From theoretical point of view capital structure affects either cost of capital or expected yield or both of a firm. On the contrary, financing-mix affects the yield per share which belongs to the equity shareholders but do not affect the total earnings since, they are determined by investment decisions of a firm.

In other words, the decisions of capital structure affect the value of the firm by the returns that are made available for the equity shareholders. On the other hand, leverage affect the value of the firm by the cost of capital.

Assumptions of Capital Structure:

The relationship between the Capital Structure and the Cost of Capital can better be understood if we assume the following:

(i) Two types of capital viz, debt and equity are employed;


(ii) Total assets of the firms must be presented;

(iii) Regularity of paying 100% dividends to the shareholders;

(iv) The operating incomes may not be expected to grow further;

(v) Business risk should be constant;

(vi) There will not be any income tax; and

(vii) Investors should bear the same subjective probability distribution relating to future operating income;


(viii) The firm must enjoy a perpetual life.

Financial Structure and Capital Structure:

The financial structure of a firm comprises the various ways and means of raising funds.’ In other words, financial structure includes all long-term and short-term liabilities. But if short-term (i.e. current liabilities) liabilities are excluded the same is known as net worth or capital structure.

It is needless to mention that the difference between the financial structure and the capital structure lies on the treatment of current liabilities/short-term borrowings Thus, instead of exclusion of current liabilities, if they are included, which is quite justified for a broader sense of the term, there will be no difference between the two.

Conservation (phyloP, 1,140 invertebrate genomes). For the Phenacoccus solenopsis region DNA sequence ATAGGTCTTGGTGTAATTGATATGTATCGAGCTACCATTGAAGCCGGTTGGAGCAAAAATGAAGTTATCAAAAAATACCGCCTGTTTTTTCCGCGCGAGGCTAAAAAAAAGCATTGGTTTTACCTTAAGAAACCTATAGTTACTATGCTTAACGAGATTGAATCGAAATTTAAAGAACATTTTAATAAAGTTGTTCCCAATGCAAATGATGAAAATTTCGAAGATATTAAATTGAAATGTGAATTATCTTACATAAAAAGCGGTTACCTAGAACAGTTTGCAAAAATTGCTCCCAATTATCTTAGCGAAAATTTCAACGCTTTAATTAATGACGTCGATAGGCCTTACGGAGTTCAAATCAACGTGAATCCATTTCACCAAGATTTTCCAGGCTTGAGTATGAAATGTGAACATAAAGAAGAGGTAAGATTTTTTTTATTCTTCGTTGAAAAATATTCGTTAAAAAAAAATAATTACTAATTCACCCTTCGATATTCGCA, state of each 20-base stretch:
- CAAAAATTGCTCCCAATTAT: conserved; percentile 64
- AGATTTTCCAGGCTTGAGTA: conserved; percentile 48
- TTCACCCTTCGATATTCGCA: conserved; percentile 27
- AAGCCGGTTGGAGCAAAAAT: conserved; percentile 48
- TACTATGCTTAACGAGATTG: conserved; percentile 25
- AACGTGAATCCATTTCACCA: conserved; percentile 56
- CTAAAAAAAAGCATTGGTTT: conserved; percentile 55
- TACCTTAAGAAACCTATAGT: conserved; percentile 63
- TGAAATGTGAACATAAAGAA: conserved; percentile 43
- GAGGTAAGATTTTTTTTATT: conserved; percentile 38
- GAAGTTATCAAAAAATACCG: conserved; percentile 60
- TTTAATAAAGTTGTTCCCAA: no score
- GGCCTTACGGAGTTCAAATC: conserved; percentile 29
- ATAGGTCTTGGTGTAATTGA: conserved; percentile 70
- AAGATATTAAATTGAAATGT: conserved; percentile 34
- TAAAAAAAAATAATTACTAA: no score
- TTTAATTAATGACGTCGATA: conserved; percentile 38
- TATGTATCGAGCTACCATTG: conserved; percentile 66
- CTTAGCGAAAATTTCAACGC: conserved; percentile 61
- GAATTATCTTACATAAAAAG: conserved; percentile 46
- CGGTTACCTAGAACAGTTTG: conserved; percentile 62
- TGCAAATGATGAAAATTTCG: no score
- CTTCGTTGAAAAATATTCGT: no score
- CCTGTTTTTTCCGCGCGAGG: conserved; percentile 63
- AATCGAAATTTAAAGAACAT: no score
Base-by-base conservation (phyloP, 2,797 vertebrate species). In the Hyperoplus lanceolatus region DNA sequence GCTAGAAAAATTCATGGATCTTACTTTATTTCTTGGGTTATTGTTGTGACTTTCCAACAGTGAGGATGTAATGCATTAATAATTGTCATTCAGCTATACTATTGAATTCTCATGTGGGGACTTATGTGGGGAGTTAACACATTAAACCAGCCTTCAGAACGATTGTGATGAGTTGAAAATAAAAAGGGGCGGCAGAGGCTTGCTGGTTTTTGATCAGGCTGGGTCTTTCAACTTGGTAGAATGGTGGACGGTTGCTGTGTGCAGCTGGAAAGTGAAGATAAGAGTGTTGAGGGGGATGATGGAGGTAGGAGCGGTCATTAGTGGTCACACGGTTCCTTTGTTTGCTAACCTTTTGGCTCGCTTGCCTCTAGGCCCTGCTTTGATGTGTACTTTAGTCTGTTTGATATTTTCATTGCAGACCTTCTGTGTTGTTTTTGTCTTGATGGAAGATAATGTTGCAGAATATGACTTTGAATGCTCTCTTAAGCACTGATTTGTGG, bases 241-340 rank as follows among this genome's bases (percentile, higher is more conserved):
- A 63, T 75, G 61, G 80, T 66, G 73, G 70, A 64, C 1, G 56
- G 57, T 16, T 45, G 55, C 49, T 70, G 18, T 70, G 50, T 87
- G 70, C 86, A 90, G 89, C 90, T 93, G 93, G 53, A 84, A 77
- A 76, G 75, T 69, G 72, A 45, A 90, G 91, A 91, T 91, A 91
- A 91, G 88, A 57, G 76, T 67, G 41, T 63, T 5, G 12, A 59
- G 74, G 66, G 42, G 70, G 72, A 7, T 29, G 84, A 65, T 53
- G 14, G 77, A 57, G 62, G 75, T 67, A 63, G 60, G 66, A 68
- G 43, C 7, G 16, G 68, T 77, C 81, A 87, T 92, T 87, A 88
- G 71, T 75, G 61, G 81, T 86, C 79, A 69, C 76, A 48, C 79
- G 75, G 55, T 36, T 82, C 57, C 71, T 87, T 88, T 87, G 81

Classification of Capital Structure:

We know that a firm obtains its requirement from various sources and invest the same also in various forms of assets.

In other words, a firm has to perform a two-fold aspect for its capital structure application, viz,

(i) The sources of funds and

(ii) The application of such funds.

Thus, the classification of capital structure can be represented as under:

(i) According to Sources;

(ii) According to Ownership;

(iii) According to Cost; and

(iv) According to nature and type.

(i) According to Sources:

It may be recalled that the sources are of:

(i) Internal

(ii) External Capital.

(ii) According to Ownership:

According to ownership, capital is divided into:

a. Owned Capital and

b. Borrowed Capital.

(iii) According to Cost:

According to cost, however, capital structure is classified into:

a. Fixed Cost Capital and

b. Variable Cost Capital.

(iv) According to nature or type:

There are two types of capital structure according to the nature and type of the firm, viz, (a) Simple and (b) Complex.

a. Simple:

When the capital structure is composed of Equity Capital only or with Retained earnings, the same is known as Simple Capital Structure.


b. Complex:

When Capital structure composed of more than one source or identical nature, the same is known as Complex Capital Structure In other words, if the capital structure is composed of Equity Share Capital, Preference Share Capital, Retained Earnings, Deben­tures, Long-term Loans and Current Liabilities etc., the same is known as complex capital.


In practice, however, the so called ‘Simple’ form is not possible. Although a firm may start with the “Simple” type, the same is converted into a “Complex” one in course of time